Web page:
Green group fears plan to save wall trees will fail

PUBLISHED : Friday, 19 December, 2008, 12:00am
UPDATED : Friday, 19 December, 2008, 12:00am

A green group has challenged the tree preservation proposal for the Hopewell Centre II hotel project, saying transplanting the valuable wall trees was unlikely to succeed.

The site is the only place in Wan Chai where the trees rooted in walls can still be found, Conservancy Association campaign manager Peter Li Siu-man said. The wall was part of the private Tung Chi College, which has been mostly demolished.

The project, between Queen's Road East and Kennedy Road, was initially known as Mega Tower.

Mr Li said the site could be readily turned into a relics park joining nearby historic buildings.

Although none of the 510 trees, including the 12 wall trees, on the site are listed in the government's old and valuable tree registry, they nonetheless form natural woodland and a green wedge leading from Mid-Levels, he said.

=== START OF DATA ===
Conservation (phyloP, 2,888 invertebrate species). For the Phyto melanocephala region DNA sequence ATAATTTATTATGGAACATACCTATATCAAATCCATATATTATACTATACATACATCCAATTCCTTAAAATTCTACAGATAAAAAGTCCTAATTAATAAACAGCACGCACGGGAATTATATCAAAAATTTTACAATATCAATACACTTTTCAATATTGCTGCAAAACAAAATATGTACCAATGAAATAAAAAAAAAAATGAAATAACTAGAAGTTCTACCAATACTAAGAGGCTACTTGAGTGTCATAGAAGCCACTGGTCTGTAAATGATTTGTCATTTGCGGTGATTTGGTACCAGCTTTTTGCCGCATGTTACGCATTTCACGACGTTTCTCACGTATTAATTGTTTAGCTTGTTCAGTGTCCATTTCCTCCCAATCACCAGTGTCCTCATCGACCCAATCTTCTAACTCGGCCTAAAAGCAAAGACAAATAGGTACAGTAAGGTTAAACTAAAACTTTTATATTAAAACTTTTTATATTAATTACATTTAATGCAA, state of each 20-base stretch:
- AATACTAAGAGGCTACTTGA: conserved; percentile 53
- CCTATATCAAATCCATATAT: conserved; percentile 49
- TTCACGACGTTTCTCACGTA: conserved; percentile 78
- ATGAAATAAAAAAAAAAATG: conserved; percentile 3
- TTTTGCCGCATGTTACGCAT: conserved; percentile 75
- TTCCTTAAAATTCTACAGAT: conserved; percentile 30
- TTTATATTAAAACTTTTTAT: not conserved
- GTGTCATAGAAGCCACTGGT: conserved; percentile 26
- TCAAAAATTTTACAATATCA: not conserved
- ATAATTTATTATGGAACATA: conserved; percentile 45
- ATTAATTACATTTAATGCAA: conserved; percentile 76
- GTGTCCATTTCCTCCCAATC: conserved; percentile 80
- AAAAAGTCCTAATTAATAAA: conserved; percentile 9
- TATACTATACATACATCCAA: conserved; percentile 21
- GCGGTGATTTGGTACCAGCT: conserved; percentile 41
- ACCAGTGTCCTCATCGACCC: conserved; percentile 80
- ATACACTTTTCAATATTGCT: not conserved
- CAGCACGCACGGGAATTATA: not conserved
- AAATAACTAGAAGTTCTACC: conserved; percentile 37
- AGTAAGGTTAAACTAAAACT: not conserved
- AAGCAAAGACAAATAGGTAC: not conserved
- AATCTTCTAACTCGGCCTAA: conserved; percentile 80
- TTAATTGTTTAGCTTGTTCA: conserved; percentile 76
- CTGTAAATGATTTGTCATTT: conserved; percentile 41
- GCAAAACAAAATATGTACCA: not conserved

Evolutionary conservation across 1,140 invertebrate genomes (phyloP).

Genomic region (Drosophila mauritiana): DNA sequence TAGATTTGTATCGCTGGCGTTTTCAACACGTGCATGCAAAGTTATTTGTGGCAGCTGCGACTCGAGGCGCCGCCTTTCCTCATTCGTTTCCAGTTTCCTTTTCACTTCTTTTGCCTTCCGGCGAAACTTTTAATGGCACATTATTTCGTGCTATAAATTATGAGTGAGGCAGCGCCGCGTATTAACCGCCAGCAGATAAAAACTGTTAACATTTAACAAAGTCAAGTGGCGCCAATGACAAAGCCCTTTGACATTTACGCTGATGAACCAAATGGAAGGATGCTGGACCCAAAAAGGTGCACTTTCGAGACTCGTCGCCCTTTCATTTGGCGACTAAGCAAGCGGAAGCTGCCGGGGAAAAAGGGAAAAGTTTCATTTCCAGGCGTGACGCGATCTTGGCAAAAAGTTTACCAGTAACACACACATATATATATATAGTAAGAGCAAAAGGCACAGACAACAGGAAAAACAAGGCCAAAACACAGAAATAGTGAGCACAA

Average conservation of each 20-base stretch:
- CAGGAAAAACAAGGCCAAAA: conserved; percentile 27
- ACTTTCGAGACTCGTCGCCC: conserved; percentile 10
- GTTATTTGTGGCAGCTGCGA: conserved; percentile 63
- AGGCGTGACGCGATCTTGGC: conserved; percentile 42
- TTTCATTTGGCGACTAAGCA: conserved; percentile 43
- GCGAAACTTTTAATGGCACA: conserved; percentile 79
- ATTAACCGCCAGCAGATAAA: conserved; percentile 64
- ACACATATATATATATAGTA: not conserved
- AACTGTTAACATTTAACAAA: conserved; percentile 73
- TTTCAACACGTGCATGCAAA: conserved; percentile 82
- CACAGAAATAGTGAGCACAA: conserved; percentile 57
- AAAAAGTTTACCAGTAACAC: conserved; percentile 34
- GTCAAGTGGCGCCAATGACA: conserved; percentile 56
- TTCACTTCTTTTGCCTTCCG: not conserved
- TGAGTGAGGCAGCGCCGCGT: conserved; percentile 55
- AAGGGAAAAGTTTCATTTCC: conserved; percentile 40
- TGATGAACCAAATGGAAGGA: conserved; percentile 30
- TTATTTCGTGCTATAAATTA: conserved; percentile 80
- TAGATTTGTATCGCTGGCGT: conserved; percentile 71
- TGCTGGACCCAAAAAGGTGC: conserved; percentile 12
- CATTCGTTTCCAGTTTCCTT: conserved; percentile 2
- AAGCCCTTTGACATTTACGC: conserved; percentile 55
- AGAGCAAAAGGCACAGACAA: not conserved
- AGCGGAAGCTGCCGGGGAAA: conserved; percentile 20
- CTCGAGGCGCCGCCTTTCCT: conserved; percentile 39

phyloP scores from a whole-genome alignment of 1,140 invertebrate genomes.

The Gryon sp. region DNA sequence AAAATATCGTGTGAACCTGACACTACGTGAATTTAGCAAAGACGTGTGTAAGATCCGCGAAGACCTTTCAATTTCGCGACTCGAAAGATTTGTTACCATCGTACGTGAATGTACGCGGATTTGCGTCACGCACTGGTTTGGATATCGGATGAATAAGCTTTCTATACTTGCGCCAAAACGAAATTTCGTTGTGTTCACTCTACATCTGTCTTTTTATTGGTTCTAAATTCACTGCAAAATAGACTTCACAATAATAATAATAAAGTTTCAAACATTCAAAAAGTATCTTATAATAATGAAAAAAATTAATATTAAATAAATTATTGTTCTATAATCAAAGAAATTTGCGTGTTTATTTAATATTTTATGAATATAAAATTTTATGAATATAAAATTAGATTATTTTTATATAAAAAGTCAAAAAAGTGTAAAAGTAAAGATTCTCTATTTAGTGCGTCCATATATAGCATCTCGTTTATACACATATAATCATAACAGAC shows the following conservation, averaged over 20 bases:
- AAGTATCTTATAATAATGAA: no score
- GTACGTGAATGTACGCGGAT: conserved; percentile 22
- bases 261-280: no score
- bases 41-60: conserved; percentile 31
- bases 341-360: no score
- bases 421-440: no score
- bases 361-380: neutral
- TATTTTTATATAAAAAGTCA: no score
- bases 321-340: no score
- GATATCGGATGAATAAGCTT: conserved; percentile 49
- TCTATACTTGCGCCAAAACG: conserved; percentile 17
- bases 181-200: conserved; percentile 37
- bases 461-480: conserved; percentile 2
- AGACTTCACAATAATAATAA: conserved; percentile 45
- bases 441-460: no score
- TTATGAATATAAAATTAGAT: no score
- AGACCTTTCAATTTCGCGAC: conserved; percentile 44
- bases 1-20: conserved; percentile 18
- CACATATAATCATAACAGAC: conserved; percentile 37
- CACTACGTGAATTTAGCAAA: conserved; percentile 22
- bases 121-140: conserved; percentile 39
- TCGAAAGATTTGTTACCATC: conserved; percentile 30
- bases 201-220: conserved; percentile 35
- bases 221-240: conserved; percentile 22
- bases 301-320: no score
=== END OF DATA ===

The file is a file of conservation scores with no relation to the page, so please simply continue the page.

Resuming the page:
The developer, Hopewell Holdings, has announced it would spend HK$20 million to transplant and preserve some of the healthy trees, but the green group is doubtful.

One 25-metre Chinese banyan planted in a wall at the site, for example, may be valuable.

'I am not confident that this tree will survive if transplanted,' said the group's conservation manager and tree expert, Ken So Kwok-yin. 'Its roots have extended deep inside the wall. It is difficult to move the whole thing without causing damage.'

He estimated the tree was about 30 to 50 years old.

Jim Chi-yung, a tree expert at the University of Hong Kong, described the tree as surprisingly beautiful and said transplanting it would almost be impossible, 'unless they lift the whole wall together with the mud using a crane. But the place may be too small for vehicles to get in.'

The association applied to the Town Planning Board to rezone the government land as green belt. It wants the developer to build the hotel on its share of the land. The board will discuss the proposal today.